By this time next week, we will be deep into Hanukah and those of Christian faith will be just a day or so away from Christmas. Because our Jewish calendar is a lunar calendar and the secular/Gregorian calendar is a solar calendar, these two holidays coincide occasionally, but more often are separated by a few days or weeks.
Were you to look up Hanukah in a book about Jewish holidays, you'd see that Hanukah is categorized as a "Minor Festival." This status is largely due to the festival's post-biblical roots. The historical events of the Maccabean revolt (166 BCE) took place after the five books of the Torah were already canonized. In the Jewish world, that which is Torah-based is of greater weight and significance than that which follows . . . hence Hanukah is "minor" while Sukkot, for example is "major."
But the themes of Hanukah are not really "minor" at all:
Hanukah inspires us to take pride in our Jewish heritage and to dedicate ourselves to forging durable Jewish identities in a multicultural setting.
During the week of Hanukah, during the part of the year in which the days are the shortest, we bring more and more light into the world by lighting an increasing number of candles each night. Light is a symbol of God's presence . . . and this practice of lighting an increasing number of candles is a ritual of optimism and faith, an expression of our conviction that the darkness will relent through our partnership with God.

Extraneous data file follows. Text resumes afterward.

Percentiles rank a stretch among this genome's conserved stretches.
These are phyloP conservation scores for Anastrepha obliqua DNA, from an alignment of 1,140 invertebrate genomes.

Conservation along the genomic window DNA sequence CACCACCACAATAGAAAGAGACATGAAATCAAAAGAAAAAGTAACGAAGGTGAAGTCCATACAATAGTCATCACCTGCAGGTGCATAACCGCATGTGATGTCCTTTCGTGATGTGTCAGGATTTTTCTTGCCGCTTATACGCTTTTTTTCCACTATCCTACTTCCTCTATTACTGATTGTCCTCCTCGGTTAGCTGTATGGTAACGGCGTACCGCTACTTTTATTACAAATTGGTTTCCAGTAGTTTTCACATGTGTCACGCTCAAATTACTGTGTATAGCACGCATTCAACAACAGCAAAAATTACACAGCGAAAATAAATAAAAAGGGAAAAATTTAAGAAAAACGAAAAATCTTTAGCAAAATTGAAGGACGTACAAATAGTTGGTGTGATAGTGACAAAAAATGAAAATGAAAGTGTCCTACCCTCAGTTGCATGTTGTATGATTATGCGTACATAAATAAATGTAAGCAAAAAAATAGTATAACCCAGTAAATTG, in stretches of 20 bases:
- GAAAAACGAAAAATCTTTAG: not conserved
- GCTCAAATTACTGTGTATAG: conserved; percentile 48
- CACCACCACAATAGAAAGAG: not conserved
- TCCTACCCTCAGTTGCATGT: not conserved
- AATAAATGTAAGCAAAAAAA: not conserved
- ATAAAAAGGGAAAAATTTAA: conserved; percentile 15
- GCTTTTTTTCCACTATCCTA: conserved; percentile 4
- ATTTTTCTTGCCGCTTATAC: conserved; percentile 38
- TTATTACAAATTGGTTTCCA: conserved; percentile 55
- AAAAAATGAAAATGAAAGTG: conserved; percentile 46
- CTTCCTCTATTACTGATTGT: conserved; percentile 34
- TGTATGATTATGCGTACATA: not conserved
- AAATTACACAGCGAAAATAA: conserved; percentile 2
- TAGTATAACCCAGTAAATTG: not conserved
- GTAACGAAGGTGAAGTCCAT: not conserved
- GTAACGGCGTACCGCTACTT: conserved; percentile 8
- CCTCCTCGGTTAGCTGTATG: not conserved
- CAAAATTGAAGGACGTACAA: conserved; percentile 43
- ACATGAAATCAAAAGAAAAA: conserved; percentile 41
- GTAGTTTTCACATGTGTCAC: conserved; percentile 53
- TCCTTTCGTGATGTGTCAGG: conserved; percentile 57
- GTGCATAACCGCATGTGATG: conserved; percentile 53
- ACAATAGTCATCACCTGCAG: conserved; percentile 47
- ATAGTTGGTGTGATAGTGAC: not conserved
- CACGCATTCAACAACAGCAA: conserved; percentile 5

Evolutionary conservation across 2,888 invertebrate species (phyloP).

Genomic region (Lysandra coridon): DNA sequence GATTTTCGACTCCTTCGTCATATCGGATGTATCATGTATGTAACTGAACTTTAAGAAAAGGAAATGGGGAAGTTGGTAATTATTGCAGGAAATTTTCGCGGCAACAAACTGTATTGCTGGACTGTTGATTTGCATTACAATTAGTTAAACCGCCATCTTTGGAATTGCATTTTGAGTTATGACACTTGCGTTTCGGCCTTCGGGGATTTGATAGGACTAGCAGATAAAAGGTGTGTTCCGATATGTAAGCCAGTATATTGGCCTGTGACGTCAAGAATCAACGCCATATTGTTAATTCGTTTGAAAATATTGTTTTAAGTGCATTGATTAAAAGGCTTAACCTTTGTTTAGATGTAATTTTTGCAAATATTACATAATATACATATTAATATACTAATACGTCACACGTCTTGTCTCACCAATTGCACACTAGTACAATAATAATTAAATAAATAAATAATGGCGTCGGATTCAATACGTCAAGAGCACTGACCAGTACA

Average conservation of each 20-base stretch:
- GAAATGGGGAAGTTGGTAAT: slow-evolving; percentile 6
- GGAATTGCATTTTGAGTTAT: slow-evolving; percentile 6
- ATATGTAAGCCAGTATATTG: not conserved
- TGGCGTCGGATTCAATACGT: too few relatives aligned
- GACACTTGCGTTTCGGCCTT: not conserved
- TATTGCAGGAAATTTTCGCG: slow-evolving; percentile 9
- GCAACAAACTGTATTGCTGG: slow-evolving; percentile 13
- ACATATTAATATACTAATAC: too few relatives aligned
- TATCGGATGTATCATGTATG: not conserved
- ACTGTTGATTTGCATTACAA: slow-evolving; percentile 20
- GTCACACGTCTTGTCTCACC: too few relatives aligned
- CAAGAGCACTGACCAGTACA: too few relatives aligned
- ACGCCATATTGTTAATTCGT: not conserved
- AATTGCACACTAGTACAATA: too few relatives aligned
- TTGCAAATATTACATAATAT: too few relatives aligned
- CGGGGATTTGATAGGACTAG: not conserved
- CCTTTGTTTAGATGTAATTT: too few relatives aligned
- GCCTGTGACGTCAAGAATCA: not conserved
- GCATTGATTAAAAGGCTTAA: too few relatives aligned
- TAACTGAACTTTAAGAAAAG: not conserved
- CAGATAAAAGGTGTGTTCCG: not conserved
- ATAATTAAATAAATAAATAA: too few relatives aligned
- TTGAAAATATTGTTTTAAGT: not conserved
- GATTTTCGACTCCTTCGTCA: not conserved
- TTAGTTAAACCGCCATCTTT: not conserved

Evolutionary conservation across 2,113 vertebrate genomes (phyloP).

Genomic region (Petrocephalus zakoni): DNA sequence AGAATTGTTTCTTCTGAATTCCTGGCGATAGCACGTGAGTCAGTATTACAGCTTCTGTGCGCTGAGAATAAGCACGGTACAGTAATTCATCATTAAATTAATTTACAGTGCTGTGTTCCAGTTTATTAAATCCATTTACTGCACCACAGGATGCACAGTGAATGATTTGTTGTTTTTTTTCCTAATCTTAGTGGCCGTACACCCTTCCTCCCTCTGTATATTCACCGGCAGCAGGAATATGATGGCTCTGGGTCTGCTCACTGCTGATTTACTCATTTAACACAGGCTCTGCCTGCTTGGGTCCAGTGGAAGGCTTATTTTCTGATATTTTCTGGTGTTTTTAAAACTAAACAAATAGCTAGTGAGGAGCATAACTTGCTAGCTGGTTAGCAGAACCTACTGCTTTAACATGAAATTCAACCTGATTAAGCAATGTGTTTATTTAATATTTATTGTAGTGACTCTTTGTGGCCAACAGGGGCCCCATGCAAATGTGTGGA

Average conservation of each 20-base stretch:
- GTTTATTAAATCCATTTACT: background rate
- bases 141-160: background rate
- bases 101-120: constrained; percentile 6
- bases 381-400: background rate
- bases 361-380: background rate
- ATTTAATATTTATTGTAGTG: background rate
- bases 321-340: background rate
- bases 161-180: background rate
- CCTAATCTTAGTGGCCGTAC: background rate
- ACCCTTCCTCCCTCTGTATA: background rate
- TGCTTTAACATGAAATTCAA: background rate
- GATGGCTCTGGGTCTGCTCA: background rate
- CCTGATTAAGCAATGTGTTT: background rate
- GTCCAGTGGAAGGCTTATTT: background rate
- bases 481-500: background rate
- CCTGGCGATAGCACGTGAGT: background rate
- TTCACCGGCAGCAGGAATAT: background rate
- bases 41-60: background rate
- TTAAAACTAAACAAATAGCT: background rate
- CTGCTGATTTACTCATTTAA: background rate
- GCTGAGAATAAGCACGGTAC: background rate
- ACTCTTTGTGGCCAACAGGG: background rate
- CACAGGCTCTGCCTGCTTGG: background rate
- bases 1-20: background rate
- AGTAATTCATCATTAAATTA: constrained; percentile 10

The engaging story of the Hanukah miracle of the oil reminds us that miracles can be perceived in the mundane, if we are only open to perceiving them.
But there's no foliage involved in Hanukah.
We American Jews are blessed to be living in a country where the culture and values we share with our non-Jewish neighbors promote mutual respect and inclusivity. The official dubbing of that huge evergreen in the State House as a "holiday tree" is kind of sweet and certainly well-intentioned, but rather misguided.
I suffer from no foliage-envy. I am sated by the richness of our Hanukah traditions and am happy for my Christian friends and neighbors that this stark season is enlivened for them by the richness of Christmas traditions as well.
I have to admit to a twinge of resentment . . . as if, non-foliage-blessed person that I am, I am being co-opted into identifying with an iconic symbol that is only meaningful to others.
So, please, call it a Christmas tree . . . that's what it is. It's beautiful and fun and festive . . . and Christian.
Now, where did I put those Hanukah candles . . . . .
Rabbi Amy Levin
has been Torat Yisrael's rabbi since the summer of 2004 and serves as President of the Board of Rabbis of Greater Rhode Island.